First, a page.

As it is stated in the OECD annual publication "OECD Business and Finance Outlook 2021" with SupTech being one of the discussed topics, the SupTech initiatives may be classified as belonging to four successive technological layers or "generations", which respectively generate descriptive, diagnostic, predictive and prescriptive analytics9.
The first generation (descriptive analytics) describes the situation, for example, 20 years ago, when the FCMC had a data collecting channel in place; however, most of the reports were submitted in paper form or in an unstructured way, and the overall volume of data was very small. Currently, the situation is different.
Chart 4. The four generations of SupTech
The second generation (diagnostic analytics) describes the previous decade even before the introduction of the cloud computing technologies when the FCMC collected most part of supervisory information by way of processing automated and structured reports.
The growing amount of data and the limited server resources urged the FCMC to move towards the third generation or the predictive analytics. To move forward, including towards the fourth generation (prescriptive analytics), it is necessary to strengthen competence and expertise within an organisation in the area of forecasting modelling and artificial intelligence technologies, without losing the focus on the development of analytics, inter alia, Network Analysis.
The OECD publication has quoted a survey from the Financial Stability Board (FSB) undertaken among FSB members regarding the use of data analysis. According to the survey, 49% of the surveyed authorities are using data analysis functions for descriptive outputs and 32% for diagnostic outputs. Only a minority of respondents report using SupTech technologies comprised in the third predictive category (11%), and the fourth prescriptive category (8%).
The Azure Synapse Analytics service may serve as a basis for the adjustment of the infrastructure to the big data processing. The closely integrated services such as Azure ML may offer possibilities to create forecasting models and automate the process of applying them.
The use of Azure Synapse has two great benefits. The service enables processing of big reporting data files with a great capacity and accelerating the operation of the analytics solutions, while enhancing the performance of data warehousing queries.
Big data and FinTech
SupTech refers to the use of the technologies for the supervision of the financial service providers, including FinTech. Big data along with artificial intelligence and blockchains are the main technologies supporting the development of FinTech services12. In other words, the use of technologies in the supervisory sector is more important than their application in supervision. The amount of data used in the provision of FinTech services, for instance, the one generated by the mobile application users, is so large that it is not possible to process them with previously used methods.
There is a relatively wide spectrum of services requiring the use of big data14,15. For instance, big data and machine learning based analytics have already been used in the industry for security and fraud detection purposes for quite a while. The more recent trend in online payments is the merger of payment processing with POS (point of sale) lending mechanisms that enable users to get loans right at checkout.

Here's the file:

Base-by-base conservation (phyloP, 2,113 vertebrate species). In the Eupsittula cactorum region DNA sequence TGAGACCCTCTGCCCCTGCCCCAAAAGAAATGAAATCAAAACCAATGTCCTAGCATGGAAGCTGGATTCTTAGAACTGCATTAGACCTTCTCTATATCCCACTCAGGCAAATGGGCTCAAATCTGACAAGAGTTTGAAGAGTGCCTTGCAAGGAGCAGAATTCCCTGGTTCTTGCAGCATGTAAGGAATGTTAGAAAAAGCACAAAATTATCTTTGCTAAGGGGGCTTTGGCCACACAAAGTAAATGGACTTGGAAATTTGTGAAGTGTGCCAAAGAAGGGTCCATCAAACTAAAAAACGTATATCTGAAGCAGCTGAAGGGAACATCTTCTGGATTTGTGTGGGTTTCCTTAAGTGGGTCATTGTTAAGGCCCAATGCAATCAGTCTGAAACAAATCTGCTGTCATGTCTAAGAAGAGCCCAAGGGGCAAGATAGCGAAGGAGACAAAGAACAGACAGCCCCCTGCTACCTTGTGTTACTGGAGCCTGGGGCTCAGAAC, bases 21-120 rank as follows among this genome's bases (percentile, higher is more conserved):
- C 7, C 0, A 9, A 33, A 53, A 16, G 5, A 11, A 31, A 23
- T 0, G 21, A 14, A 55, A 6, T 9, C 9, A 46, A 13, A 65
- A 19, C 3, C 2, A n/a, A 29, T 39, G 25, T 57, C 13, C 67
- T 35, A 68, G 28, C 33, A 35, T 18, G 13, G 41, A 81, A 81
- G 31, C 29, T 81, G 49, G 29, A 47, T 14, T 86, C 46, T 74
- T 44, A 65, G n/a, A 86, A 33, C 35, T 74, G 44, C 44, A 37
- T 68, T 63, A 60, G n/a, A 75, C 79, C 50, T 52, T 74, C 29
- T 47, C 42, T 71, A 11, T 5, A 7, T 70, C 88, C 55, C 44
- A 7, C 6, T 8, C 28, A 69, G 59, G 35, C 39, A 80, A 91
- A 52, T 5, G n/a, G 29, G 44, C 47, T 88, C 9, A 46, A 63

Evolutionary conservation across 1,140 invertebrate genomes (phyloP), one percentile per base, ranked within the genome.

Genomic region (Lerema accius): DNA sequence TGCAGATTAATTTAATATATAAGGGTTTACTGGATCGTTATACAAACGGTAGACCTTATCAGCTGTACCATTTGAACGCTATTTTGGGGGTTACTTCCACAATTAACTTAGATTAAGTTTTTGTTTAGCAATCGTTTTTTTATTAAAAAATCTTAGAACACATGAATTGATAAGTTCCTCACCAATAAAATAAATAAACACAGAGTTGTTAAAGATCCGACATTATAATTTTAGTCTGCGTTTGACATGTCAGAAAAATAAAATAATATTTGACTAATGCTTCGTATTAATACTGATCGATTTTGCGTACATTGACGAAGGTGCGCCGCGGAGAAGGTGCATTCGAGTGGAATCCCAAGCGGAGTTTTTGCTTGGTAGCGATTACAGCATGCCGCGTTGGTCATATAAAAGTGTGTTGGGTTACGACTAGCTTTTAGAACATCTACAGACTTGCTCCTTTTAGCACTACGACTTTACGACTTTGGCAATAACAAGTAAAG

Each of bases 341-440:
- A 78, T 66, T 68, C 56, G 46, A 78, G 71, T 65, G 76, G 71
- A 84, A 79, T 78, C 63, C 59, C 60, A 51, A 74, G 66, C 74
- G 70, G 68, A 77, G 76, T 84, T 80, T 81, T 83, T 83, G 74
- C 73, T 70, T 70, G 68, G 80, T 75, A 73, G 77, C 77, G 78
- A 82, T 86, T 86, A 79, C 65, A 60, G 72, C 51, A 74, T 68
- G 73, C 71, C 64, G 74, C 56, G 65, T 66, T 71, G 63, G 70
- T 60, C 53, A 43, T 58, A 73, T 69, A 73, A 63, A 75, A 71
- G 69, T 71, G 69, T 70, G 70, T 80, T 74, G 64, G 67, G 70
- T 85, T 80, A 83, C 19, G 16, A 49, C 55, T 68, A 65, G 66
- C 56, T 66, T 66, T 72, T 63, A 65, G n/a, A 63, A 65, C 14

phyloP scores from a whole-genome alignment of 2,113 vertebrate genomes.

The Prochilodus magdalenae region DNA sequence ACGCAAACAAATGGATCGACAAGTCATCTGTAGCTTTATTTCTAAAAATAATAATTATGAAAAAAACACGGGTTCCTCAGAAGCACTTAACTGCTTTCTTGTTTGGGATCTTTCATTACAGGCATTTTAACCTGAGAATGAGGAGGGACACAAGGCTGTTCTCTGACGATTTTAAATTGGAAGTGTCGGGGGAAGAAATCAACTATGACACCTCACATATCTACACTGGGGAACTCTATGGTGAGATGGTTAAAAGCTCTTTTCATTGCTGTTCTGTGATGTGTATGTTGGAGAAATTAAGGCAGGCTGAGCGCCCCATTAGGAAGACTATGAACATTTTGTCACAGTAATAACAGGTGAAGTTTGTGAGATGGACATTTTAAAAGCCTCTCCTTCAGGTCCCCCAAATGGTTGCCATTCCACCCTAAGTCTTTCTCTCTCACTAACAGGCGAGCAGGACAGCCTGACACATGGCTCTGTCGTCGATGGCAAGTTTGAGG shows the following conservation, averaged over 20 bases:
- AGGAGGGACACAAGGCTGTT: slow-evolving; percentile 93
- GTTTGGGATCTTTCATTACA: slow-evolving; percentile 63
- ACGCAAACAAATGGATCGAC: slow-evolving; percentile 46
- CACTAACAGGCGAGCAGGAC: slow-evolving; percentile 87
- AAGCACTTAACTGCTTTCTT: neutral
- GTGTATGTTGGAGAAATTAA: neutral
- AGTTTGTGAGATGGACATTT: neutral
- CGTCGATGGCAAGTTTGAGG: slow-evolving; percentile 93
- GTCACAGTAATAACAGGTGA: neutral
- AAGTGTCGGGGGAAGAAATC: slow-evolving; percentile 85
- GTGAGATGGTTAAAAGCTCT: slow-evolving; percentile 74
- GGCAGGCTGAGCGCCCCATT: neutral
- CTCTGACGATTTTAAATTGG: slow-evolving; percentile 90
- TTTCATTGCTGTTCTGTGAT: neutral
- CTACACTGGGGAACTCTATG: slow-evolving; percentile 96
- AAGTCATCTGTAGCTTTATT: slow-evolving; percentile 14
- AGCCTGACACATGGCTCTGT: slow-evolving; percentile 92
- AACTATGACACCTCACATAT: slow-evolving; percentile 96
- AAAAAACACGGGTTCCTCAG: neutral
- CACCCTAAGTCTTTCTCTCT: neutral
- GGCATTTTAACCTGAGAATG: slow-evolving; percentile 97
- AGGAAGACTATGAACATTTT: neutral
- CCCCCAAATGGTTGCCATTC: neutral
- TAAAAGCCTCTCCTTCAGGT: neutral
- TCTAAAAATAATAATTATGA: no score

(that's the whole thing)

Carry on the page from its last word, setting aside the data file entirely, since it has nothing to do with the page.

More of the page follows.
Modern insurance companies take full advantage of big data and actively use machine learning to create highly customized, low-risk insurance offers that address the specific needs of particular categories of users.
Big data and artificial intelligence models are widely used in microfinancing and other types of lending businesses to reduce the cost of credit underwriting and make loans available to a wider audience that often has a challenged credit history.
Chart 5. The range of services involving big data
Securities trading is becoming increasingly complex with cryptocurrencies and crypto-derivatives being thrown into the mix. This industry has long relied on data science, and this synergy will continue to evolve as the amount of data processed by trading platforms grows and the reaction time becomes a vital factor, especially in large-volume trading in highly volatile markets.
Along with FinTech, the traditional bank services also involve the modern data processing technologies. Big data help address, for instance, the following tasks13:
- analysis of customers' incomes and expenditures;
- segmentation of the customer base;
- risk assessment and fraud prevention;
- enhancing customer loyalty.
The financial sector strongly relies on the big data technologies. Without them, many services would not be available or would be of lower quality, less accessible and less beneficial. The story is similar to the supervision of the financial sector. The growing amount of data collected for the purpose of supervision and granularity require supervisory authorities to use the big data technologies in their work.
- Analyze data with a serverless SQL pool
- Analyze data with dedicated SQL pools
- Data loading strategies for dedicated SQL pool in Azure Synapse Analytics
- Design a PolyBase data loading strategy for dedicated SQL pool in Azure Synapse Analytics
- Design guidance for using replicated tables in Synapse SQL pool
- Guidance for designing distributed tables using dedicated SQL pool in Azure Synapse Analytics
- Introducing U-SQL – A Language that makes Big Data Processing Easy
- Migrate Azure Data Lake Analytics to Azure Synapse Analytics
- The use of SupTech to enhance market supervision and integrity
- Transitioning from SMP to MPP, the why and the how
- What is Azure Synapse Analytics?
- The role of Big Data in the 2020’s fintech revolution
- The Role of Big Data in Banking : How do Modern Banks Use Big Data?
- Big Data in Fintech: Benefits for Financial Industry
- Joint Committee Discussion Paper on the Use of Big Data by Financial Institutions